Her decision was denounced by the right-wing Centre for Policy Studies as an attack on Britain's intellectual culture. But the National Union of Teachers said it did not go far enough and should be extended to cover the full 14 to 19-year-old age range.
The NUT's view is echoed by many educationists who fear the review will fail to bring about radical change.
The Education Secretary, made clear at the Secondary Heads Association conference at Warwick University on Monday that the three-track qualifications system was here to stay. "GCSEs, General National Vocational Qualifications and National Vocational Qualifications must be rigorous. And they must be seen to be so. Let me be perfectly clear - nothing will be allowed to get in the way of protecting the rigour and depth of GCE A-levels; and nothing must distract us from the programme of work to develop and improve the GNVQ," she said.
And she said afterwards: "We do not want to tamper with a successful formula. But if we are looking at the overall menu, then what employers tell us is that young people fed on a diet of just A-levels don't have a rich and large enough menu."
She said "core skills", similar to those in GNVQs, could be studied alongside A-levels, and suggested students might take one A-level, two AS-levels in one year and study core skills in information technology and possibly a language or maths.
But she said that although she was not an enemy of modular A-levels (examining A-levels in units instead of by one terminal exam), she was worried about "creeping modularisation" which had led to concerns about rigour and standards.
She also stressed in her speech that she wanted to work with the broad consensus in favour of a review, notably the signatories to the joint statement on a coherent 16 to 19 education system last year - the Headmasters Conference, the Girls' Schools Association, SHA, the Association for Colleges, the Sixth Form Colleges Association and the Society of Headmasters and Headmistresses in Independent Schools. That joint statement also wanted to protect A-levels.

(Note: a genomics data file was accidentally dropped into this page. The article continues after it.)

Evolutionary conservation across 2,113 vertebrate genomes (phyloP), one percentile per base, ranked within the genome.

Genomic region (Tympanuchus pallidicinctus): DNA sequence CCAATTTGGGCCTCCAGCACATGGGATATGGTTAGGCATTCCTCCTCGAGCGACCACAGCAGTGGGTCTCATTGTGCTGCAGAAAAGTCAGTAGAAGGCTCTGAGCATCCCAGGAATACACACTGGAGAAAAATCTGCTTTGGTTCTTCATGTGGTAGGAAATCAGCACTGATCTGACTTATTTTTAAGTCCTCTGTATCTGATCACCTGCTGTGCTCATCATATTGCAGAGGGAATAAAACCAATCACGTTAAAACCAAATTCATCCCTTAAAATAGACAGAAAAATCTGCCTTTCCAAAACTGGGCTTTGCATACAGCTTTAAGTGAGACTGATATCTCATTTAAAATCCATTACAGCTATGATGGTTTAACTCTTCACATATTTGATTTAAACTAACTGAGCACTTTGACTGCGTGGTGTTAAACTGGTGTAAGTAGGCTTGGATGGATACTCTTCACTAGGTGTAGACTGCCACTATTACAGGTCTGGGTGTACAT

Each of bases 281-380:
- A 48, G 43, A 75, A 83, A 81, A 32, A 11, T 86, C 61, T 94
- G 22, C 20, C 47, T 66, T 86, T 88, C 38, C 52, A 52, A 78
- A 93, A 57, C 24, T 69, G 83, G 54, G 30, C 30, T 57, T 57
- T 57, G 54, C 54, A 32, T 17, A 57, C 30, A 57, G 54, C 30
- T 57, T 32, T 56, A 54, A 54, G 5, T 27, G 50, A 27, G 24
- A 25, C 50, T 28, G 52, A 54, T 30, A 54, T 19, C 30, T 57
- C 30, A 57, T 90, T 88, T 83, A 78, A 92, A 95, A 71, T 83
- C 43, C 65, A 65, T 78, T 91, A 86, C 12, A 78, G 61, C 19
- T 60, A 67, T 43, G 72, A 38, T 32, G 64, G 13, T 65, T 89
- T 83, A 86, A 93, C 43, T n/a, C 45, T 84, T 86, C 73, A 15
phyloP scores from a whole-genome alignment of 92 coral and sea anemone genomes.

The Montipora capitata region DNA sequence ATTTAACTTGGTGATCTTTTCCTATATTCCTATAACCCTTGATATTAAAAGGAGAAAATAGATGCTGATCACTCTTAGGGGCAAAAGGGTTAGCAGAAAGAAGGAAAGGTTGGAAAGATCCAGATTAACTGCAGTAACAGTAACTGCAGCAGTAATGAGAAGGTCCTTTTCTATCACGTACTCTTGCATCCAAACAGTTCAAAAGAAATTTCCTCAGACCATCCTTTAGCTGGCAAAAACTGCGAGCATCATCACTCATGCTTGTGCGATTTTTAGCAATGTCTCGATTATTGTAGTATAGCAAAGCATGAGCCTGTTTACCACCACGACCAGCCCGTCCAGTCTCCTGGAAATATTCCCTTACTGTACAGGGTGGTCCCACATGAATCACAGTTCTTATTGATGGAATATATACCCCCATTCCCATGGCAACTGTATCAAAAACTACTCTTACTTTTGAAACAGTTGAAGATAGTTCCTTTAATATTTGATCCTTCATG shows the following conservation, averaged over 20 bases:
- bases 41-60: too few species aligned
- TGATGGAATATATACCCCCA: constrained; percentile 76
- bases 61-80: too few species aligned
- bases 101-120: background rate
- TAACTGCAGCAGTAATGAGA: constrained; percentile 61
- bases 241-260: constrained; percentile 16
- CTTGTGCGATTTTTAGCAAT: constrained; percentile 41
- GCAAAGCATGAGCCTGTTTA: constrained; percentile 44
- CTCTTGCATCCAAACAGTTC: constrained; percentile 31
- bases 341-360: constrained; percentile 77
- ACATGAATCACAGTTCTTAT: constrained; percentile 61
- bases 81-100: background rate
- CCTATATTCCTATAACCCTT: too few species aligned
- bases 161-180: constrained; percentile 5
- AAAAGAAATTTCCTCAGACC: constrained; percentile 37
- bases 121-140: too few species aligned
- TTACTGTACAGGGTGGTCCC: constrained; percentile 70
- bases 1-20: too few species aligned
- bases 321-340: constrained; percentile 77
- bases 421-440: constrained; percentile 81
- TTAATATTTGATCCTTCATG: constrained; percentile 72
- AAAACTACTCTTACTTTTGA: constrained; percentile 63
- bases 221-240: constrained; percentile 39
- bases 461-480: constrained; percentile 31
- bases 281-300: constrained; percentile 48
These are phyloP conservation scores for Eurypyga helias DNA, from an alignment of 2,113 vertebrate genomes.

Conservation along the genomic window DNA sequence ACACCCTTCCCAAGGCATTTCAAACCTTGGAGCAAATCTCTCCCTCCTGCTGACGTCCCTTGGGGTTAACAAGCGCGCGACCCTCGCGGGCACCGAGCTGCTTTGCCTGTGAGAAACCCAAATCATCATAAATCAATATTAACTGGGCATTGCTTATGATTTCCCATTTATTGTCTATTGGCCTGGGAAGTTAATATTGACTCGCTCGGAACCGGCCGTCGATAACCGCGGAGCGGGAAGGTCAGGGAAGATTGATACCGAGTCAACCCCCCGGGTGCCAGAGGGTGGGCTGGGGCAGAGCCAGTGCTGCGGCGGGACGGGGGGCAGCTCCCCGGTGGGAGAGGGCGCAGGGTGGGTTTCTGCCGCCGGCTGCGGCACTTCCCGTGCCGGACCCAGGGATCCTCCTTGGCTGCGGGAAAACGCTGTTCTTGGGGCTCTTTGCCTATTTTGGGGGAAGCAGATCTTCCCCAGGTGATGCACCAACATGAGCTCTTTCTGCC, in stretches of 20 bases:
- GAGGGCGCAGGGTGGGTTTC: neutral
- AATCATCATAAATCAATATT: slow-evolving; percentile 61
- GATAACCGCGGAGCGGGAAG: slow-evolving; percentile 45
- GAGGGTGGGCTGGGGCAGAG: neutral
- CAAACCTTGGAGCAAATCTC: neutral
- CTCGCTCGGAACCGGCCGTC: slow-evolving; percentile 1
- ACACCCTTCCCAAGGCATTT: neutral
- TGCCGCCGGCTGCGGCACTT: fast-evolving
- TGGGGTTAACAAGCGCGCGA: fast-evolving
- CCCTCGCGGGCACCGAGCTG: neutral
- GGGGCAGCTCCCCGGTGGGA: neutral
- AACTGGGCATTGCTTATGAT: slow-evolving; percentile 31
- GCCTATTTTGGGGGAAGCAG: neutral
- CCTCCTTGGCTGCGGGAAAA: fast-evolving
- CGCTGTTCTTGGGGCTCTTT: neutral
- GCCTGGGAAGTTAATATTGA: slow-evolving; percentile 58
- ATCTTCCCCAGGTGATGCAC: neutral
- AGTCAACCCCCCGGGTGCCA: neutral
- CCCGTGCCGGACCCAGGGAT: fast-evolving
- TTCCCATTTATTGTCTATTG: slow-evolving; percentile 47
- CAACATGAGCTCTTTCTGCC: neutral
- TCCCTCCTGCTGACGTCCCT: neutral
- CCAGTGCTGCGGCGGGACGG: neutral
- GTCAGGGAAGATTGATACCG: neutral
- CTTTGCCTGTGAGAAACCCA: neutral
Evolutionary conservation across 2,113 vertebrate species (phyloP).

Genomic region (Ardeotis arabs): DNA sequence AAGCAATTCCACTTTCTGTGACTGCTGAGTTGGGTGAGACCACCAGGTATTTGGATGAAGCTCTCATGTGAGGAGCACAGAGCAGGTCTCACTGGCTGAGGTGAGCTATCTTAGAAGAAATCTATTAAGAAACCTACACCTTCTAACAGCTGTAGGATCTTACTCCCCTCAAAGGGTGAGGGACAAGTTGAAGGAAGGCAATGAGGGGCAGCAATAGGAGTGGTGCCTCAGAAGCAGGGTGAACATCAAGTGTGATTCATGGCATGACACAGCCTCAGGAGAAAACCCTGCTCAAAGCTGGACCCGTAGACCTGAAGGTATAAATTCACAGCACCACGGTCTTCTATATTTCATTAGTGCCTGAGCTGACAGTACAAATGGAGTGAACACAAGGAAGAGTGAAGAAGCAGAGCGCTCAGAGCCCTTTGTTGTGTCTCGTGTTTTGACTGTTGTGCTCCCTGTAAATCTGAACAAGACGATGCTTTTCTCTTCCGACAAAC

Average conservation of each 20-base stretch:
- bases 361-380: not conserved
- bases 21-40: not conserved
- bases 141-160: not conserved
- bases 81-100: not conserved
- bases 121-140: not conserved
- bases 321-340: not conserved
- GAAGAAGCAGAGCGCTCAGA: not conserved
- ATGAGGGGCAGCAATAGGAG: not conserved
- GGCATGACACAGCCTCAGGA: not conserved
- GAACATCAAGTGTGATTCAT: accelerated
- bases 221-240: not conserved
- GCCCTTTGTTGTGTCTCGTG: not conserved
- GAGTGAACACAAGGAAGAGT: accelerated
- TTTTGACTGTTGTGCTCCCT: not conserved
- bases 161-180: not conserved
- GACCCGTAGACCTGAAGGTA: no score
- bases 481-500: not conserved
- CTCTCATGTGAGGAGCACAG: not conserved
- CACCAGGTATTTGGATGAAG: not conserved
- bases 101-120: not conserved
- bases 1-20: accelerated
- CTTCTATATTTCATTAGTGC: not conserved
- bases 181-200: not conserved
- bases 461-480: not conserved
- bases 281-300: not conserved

The Confederation of British Industry welcomed the decision and the Sixth Form Colleges Association called it "very encouraging."
John Cassels, director of the National Commission on Education, said that although he was "very pleased" to hear the announcement: "I hope Sir Ron Dearing will be radical. The needs of students are paramount. The present so-called three-track approach will not do. The National Commission on Education has proposed a high quality general education diploma which will enable all students to advance side by side, accumulating credits as they progress and with their achievements properly credited. We must finally get away from gold standards for the academic and a condescending pat on the head for the rest. Sir Ron is the man to sort all this out."
Ken Spoors, a lecturer and research officer a the post-16 education centre at London's Institute of Education, said: "The curriculum review was a picnic compared to post-16 and this is a remit with a ring of barbed wire."
He fears Mrs Shephard's words may signal "a limited flexibility solution" in an attempt to bolster the three-track system and relaunch ailing GNVQs.
The Education Secretary's mention of rigour was Tory code for subject specialisation, he said. The Tories believed standards could only be maintained through specialisation, whereas this narrow view was not prevalent on the continent, said Mr Spoors, .
John Dunford, the Secondary Heads Association's in-coming president and the author of a report proposing an advanced diploma which would include a mix of A-levels, shorter academic courses and vocational qualifications, said: "We are hoping that Sir Ron Dearing will take a broad view of his remit and include a review of key stage 4.
"We hope it will be possible for him to produce recommendations that will link A-levels and GNVQ so closely together that the step from being a unified system with two separate pathways to the eventual removal of the two titles can easily be made."
But Professor Alan Smithers, director of the Centre for Education and Employment Research at Manchester University, wants to keep the three tracks because he believes students should be able to choose their preferred routes at 14 years old. However, he wants the three tracks scrutinised and he would like to see more students taking AS and A-levels.
He envisages 17-year-olds studying five subjects, pursuing three or four to A-level and the remainder to AS-level.